It is with a very heavy heart that I report one of my dearest friends, mentors, and an icon in the fly fishing community, Charlie Meyers, outdoors editor of the Denver Post, passed away last night after a brave battle with cancer.
For those of us who live in the Rocky Mountain region, Charlie was an institution. He covered various outdoors angles for the Post (in arguably the most outdoorsy major metro market in America) since 1966. Always eloquent, always sharp, his work in the paper made him a trusted friend and advisor to millions of outdoors enthusiasts. In person, he was an incredibly gracious man. He was the kind of individual whose presence positively changed the atmosphere in a room as soon as he walked in it.
My first connection with Charlie came eight years ago, when I cold-called him to see if I could send him a review copy of a book I had just written. To my surprise, Charlie already had the book; to my greater surprise, he suggested that, instead of a standard interview, we go “fish on it.” We did, and soon thereafter, he wrote a very nice review that effectively boosted my writing career. Interestingly, Charlie admitted to me that what he liked most about that book (called Castwork, which profiled western fly fishing guides on their home waters) was that he wished he had done that project himself.
Ironically, as I got to know Charlie in subsequent years, I realized that a book on guides might be the only thing, in fact, that Charlie had not done himself. This soft-spoken gentleman who originally hailed from Sicily Island, Louisiana, had fished with Lee Wulff and many many other icons of this sport. He survived a bush plane crash in the Northwest Territories… he traveled up a river in Nicaragua to encounter a witch doctor… he caught tiger fish in Africa, and more bonefish and tarpon on the flats than most of us could imagine… he had an uncanny understanding of every creek and canyon in his beloved Colorado and far beyond… and he was keenly in tune with all the environmental issues of the day. His work spread beyond the outdoors; over his decorated career he covered the skiing industry (earning hall-of-fame recognition), the Olympic Games, and many other angles.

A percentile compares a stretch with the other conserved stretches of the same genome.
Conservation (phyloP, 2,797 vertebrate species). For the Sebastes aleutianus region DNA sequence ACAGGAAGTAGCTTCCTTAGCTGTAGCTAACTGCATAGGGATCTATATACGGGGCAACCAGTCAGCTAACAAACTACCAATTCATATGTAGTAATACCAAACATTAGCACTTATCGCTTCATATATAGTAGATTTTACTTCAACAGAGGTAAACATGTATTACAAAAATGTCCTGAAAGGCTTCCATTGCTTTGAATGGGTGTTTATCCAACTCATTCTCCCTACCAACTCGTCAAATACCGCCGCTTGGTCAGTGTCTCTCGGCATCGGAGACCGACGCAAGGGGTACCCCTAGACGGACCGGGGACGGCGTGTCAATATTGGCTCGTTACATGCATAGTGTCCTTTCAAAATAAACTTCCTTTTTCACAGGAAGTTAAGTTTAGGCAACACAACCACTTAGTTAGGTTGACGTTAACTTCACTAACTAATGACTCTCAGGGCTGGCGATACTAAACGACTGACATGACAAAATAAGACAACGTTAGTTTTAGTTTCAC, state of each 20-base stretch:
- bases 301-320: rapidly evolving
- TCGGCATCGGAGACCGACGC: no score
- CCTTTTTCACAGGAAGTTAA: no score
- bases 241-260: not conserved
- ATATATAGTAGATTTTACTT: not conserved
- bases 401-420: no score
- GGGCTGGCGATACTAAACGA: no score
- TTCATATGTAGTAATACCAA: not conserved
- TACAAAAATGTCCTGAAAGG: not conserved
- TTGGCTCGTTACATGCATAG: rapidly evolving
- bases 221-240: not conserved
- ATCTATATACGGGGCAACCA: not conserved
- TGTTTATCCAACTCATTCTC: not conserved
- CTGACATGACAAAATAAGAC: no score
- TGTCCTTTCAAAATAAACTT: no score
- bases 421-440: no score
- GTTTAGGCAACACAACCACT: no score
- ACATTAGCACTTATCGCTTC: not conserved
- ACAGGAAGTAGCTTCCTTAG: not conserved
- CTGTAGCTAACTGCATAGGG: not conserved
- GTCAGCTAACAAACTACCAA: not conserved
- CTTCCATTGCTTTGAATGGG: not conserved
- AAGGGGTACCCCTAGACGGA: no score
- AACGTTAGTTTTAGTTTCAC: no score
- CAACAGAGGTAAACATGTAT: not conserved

The highest honor I can pay to Charlie is to say he was the consummate writer, and he always let his work do the talking, without so much as a scant trace of “been there-done that” ego. Other writers at the Post note now that “nobody could turn a phrase, nor interest a reader with quite the same effect that Charlie could.” The fact that this great writer chose the outdoors beat is nothing short of amazing fortune for all of us who read his stories, and no doubt are benefiting from his influence in spreading the gospel of fishing and hunting over several generations. I just got a note from a colleague of his at the Post that simply said: “Charlie was nothing short of a poet. In his life and with his words.” I could not agree more. I do not think we will ever see any outdoors writer quite like him again.
I consider myself blessed to have traveled and fished with Charlie many times in recent years. He took me under his wing, showed me his spots, and tutored me over lunch dates, advising me to “always be a writer who fishes, and not a fisherman who writes.” We collaborated on a book that will be released this spring. I am grateful that he saw the finished manuscript before he passed. In typical Charlie fashion, our last editorial “engagement” was over his insistence that we place my name first on the cover. He won that argument, but there is no doubt that Charlie’s legacy will always be foremost in my mind, in all the work I do, going forward.
Godspeed Charlie. And thank you, from the bottom of my heart.